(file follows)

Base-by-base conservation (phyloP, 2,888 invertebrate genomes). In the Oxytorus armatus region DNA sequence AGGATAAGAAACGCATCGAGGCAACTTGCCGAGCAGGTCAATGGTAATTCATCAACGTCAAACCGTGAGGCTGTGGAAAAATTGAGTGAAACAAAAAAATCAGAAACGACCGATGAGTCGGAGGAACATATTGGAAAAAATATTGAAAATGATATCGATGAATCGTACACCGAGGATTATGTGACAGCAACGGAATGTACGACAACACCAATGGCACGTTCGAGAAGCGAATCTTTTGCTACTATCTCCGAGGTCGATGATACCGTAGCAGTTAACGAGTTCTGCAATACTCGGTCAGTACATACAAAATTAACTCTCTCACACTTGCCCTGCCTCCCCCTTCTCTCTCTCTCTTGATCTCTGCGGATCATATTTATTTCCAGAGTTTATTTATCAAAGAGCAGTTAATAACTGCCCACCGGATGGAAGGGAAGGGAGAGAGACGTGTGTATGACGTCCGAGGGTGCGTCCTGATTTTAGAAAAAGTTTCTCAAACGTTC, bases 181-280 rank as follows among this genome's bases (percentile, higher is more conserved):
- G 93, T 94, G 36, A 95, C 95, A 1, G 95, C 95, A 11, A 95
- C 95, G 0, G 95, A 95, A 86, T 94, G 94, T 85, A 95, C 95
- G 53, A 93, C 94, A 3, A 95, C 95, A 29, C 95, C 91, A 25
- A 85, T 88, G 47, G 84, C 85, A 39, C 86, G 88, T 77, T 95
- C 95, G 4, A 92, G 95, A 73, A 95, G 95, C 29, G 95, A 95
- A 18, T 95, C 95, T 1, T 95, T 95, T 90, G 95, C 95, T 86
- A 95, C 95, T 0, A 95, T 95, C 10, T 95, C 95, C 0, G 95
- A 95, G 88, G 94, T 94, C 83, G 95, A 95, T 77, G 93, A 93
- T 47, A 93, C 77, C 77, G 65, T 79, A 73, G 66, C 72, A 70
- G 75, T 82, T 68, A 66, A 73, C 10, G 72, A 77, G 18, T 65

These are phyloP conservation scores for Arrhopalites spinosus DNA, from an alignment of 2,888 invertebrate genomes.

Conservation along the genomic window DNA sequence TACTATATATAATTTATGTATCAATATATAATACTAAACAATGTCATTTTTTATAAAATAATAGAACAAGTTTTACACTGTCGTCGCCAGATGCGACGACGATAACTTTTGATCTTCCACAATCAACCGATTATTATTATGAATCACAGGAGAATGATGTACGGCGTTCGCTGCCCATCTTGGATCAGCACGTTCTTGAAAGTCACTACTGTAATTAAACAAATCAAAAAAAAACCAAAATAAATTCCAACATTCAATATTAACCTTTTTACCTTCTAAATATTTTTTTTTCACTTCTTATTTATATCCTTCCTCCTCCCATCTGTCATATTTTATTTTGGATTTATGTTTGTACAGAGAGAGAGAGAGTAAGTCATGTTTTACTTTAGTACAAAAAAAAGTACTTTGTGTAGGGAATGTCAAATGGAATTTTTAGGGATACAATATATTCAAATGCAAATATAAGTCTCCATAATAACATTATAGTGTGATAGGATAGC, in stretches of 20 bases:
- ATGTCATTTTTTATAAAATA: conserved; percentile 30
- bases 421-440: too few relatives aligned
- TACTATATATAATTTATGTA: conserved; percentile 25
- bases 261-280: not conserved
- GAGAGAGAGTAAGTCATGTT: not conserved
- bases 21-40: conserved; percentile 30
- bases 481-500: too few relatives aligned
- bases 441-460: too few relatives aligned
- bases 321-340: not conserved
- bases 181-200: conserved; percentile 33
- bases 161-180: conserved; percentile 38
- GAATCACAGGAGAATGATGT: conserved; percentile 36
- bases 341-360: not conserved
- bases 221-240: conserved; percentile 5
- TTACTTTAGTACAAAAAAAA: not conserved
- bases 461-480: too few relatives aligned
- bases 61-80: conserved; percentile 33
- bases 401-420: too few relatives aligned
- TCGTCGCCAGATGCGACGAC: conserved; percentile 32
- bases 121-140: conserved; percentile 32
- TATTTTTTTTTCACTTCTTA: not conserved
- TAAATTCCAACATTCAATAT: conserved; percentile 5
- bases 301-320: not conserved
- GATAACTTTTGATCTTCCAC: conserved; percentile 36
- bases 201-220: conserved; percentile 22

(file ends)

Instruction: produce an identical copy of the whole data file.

Base-by-base conservation (phyloP, 2,888 invertebrate genomes). In the Oxytorus armatus region DNA sequence AGGATAAGAAACGCATCGAGGCAACTTGCCGAGCAGGTCAATGGTAATTCATCAACGTCAAACCGTGAGGCTGTGGAAAAATTGAGTGAAACAAAAAAATCAGAAACGACCGATGAGTCGGAGGAACATATTGGAAAAAATATTGAAAATGATATCGATGAATCGTACACCGAGGATTATGTGACAGCAACGGAATGTACGACAACACCAATGGCACGTTCGAGAAGCGAATCTTTTGCTACTATCTCCGAGGTCGATGATACCGTAGCAGTTAACGAGTTCTGCAATACTCGGTCAGTACATACAAAATTAACTCTCTCACACTTGCCCTGCCTCCCCCTTCTCTCTCTCTCTTGATCTCTGCGGATCATATTTATTTCCAGAGTTTATTTATCAAAGAGCAGTTAATAACTGCCCACCGGATGGAAGGGAAGGGAGAGAGACGTGTGTATGACGTCCGAGGGTGCGTCCTGATTTTAGAAAAAGTTTCTCAAACGTTC, bases 181-280 rank as follows among this genome's bases (percentile, higher is more conserved):
- G 93, T 94, G 36, A 95, C 95, A 1, G 95, C 95, A 11, A 95
- C 95, G 0, G 95, A 95, A 86, T 94, G 94, T 85, A 95, C 95
- G 53, A 93, C 94, A 3, A 95, C 95, A 29, C 95, C 91, A 25
- A 85, T 88, G 47, G 84, C 85, A 39, C 86, G 88, T 77, T 95
- C 95, G 4, A 92, G 95, A 73, A 95, G 95, C 29, G 95, A 95
- A 18, T 95, C 95, T 1, T 95, T 95, T 90, G 95, C 95, T 86
- A 95, C 95, T 0, A 95, T 95, C 10, T 95, C 95, C 0, G 95
- A 95, G 88, G 94, T 94, C 83, G 95, A 95, T 77, G 93, A 93
- T 47, A 93, C 77, C 77, G 65, T 79, A 73, G 66, C 72, A 70
- G 75, T 82, T 68, A 66, A 73, C 10, G 72, A 77, G 18, T 65

These are phyloP conservation scores for Arrhopalites spinosus DNA, from an alignment of 2,888 invertebrate genomes.

Conservation along the genomic window DNA sequence TACTATATATAATTTATGTATCAATATATAATACTAAACAATGTCATTTTTTATAAAATAATAGAACAAGTTTTACACTGTCGTCGCCAGATGCGACGACGATAACTTTTGATCTTCCACAATCAACCGATTATTATTATGAATCACAGGAGAATGATGTACGGCGTTCGCTGCCCATCTTGGATCAGCACGTTCTTGAAAGTCACTACTGTAATTAAACAAATCAAAAAAAAACCAAAATAAATTCCAACATTCAATATTAACCTTTTTACCTTCTAAATATTTTTTTTTCACTTCTTATTTATATCCTTCCTCCTCCCATCTGTCATATTTTATTTTGGATTTATGTTTGTACAGAGAGAGAGAGAGTAAGTCATGTTTTACTTTAGTACAAAAAAAAGTACTTTGTGTAGGGAATGTCAAATGGAATTTTTAGGGATACAATATATTCAAATGCAAATATAAGTCTCCATAATAACATTATAGTGTGATAGGATAGC, in stretches of 20 bases:
- ATGTCATTTTTTATAAAATA: conserved; percentile 30
- bases 421-440: too few relatives aligned
- TACTATATATAATTTATGTA: conserved; percentile 25
- bases 261-280: not conserved
- GAGAGAGAGTAAGTCATGTT: not conserved
- bases 21-40: conserved; percentile 30
- bases 481-500: too few relatives aligned
- bases 441-460: too few relatives aligned
- bases 321-340: not conserved
- bases 181-200: conserved; percentile 33
- bases 161-180: conserved; percentile 38
- GAATCACAGGAGAATGATGT: conserved; percentile 36
- bases 341-360: not conserved
- bases 221-240: conserved; percentile 5
- TTACTTTAGTACAAAAAAAA: not conserved
- bases 461-480: too few relatives aligned
- bases 61-80: conserved; percentile 33
- bases 401-420: too few relatives aligned
- TCGTCGCCAGATGCGACGAC: conserved; percentile 32
- bases 121-140: conserved; percentile 32
- TATTTTTTTTTCACTTCTTA: not conserved
- TAAATTCCAACATTCAATAT: conserved; percentile 5
- bases 301-320: not conserved
- GATAACTTTTGATCTTCCAC: conserved; percentile 36
- bases 201-220: conserved; percentile 22